This surgery involves the removal of parts of the large intestine (colon) through an incision in the abdomen.
Colon cancer refers to the growth of abnormal cells in the large intestine or rectum. It is often referred to as a malignant or cancerous tumor. The bowel is made up of the:
Colon cancers and rectal cancers come from similar tissues, so they are often grouped together. However, this care path focuses on colon cancer. It does not contain information about rectal cancer.
Cancer usually begins with the formation of a polyp, a noncancerous piece of tissue that grows out from the lining of the colon.
Healthcare providers will look for spread of the colon cancer to other areas of the body. This process is called “staging.” Metastatic colon cancer is cancer that started in the colon and has spread to other organs. Your healthcare provider will need the following clinical information to decide what type of treatment is right for you.
A colectomy is the surgical removal of varying amounts of the large intestine through an incision in the abdomen. How much of the large intestine that is removed depends on your specific circumstances. The factors that will determine the right procedure for you include:
In some cases, removal of the colon can be done using small medical instruments and a camera inserted into three or four small cuts in the abdomen. This is called a laparoscopic, or minimally invasive, surgery.
Many factors can increase your chance of getting colon cancer. Some of the risks factors for colon cancer include:
There are frequently no symptoms in the early stages of colon cancer, which is why appropriate screenings are important. Some of the symptoms that can develop as the cancer grows include:
As the cancer advances, other symptoms can develop.
Contact your healthcare provider if you have symptoms of colon cancer. He or she will ask you questions and perform a physical examination. They may also recommend one of the following tests:
The treatment for colon cancer is based on many factors, including:
Treatments are either local (only affects the area of the cancer) or systemic (affects all areas of the body). Local treatments include:
Systemic treatments include:
Treatment for colon cancer usually involves a combination of local and systemic treatments. You may have more than one type of treatment at a time. Depending on your situation, you may alternate between chemotherapy and radiation before or after surgery.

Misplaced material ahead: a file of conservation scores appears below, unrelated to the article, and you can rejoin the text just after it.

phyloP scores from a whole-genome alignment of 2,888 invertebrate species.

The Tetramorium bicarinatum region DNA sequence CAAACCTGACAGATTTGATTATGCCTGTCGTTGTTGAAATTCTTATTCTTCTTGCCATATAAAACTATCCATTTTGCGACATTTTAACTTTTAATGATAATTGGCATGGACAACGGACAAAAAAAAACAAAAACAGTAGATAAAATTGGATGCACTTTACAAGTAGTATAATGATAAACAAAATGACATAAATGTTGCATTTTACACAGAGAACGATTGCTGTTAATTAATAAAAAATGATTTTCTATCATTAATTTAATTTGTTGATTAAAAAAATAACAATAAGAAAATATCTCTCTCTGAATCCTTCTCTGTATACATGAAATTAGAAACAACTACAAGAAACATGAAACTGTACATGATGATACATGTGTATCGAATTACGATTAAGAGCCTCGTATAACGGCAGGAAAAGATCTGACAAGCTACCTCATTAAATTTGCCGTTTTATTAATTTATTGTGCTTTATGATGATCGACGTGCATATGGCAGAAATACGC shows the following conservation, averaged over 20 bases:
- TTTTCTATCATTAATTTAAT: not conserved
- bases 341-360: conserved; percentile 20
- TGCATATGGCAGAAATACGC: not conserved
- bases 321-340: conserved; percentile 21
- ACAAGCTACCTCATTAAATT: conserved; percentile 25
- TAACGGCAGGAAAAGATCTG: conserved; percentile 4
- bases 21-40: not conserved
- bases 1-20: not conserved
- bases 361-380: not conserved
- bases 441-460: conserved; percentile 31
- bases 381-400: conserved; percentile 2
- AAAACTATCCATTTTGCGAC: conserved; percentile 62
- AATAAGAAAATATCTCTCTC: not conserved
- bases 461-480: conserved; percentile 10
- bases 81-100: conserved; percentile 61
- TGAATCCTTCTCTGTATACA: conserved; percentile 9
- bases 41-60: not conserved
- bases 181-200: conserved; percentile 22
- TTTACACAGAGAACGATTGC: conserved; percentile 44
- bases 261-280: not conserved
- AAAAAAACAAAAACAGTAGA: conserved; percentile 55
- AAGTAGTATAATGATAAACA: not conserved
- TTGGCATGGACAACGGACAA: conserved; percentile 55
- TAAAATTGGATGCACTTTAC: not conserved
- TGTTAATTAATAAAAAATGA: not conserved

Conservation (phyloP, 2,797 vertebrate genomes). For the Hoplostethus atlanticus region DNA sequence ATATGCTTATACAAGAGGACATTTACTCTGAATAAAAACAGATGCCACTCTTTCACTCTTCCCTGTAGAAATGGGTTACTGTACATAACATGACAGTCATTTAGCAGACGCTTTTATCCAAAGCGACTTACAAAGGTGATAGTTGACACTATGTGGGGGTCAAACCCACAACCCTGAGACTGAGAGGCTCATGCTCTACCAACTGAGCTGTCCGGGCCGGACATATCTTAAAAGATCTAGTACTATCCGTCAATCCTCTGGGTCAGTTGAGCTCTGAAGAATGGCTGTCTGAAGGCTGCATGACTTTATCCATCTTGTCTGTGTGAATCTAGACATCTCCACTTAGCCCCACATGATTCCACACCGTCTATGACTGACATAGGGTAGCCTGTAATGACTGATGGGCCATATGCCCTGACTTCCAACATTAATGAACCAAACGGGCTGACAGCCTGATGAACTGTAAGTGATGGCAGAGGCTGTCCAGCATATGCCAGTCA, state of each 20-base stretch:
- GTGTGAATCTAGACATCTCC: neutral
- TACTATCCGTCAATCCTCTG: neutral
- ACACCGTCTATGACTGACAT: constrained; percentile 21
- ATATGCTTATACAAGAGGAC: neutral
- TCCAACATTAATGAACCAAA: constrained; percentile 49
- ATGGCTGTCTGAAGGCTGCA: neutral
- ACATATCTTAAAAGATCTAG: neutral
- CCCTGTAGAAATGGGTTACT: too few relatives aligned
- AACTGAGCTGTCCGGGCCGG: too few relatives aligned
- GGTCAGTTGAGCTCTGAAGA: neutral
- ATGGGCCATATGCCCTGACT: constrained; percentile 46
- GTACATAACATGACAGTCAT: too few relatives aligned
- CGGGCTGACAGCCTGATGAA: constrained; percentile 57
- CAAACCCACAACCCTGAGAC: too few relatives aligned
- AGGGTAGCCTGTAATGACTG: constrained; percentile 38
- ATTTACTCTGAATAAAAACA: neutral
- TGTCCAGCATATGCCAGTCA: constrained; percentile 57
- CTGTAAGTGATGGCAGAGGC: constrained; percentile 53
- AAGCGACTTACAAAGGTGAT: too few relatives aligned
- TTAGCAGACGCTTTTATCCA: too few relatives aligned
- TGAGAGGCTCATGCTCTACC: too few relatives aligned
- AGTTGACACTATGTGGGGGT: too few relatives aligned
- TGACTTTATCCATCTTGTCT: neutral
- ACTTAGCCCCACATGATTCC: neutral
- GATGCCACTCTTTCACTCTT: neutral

To get a full range of opinions and perspectives, you may want to consider input from a variety of doctors. This group may include:
If your healthcare provider recommends a colectomy, prior to the surgery you should tell them about any medications you are taking (including over-the-counter medications and supplements). You should also ask about specific instructions you should follow before and after the surgery. These include:
If you are a smoker, you should quit smoking, as it can interfere with your recovery.
During your surgery, you will receive anesthesia to keep you comfortable and pain free. General anesthesia is the most common type of anesthesia for a colectomy. With this type of anesthesia, you are put into a deep sleep and are unable to see, hear, or feel anything.
It is important to remember that the total cost of this care path does not include all possible medications, lab work or imaging studies. Those charges can add up. If your healthcare provider recommends any lab work or imaging studies, you may need to search for their costs separately.
Contact your healthcare provider if you have symptoms of colon cancer. Be prepared to discuss your symptoms and how long you have had them.
What should I ask my healthcare provider before having a colectomy?
Do not forget to arrange for transportation to and from the facility and for help at home.
Before you go home, make sure you understand all home care instructions (including medications and side effects), what symptoms you should report to your healthcare provider after discharge and follow-up plans. Your surgeon should also communicate with your primary care physician.
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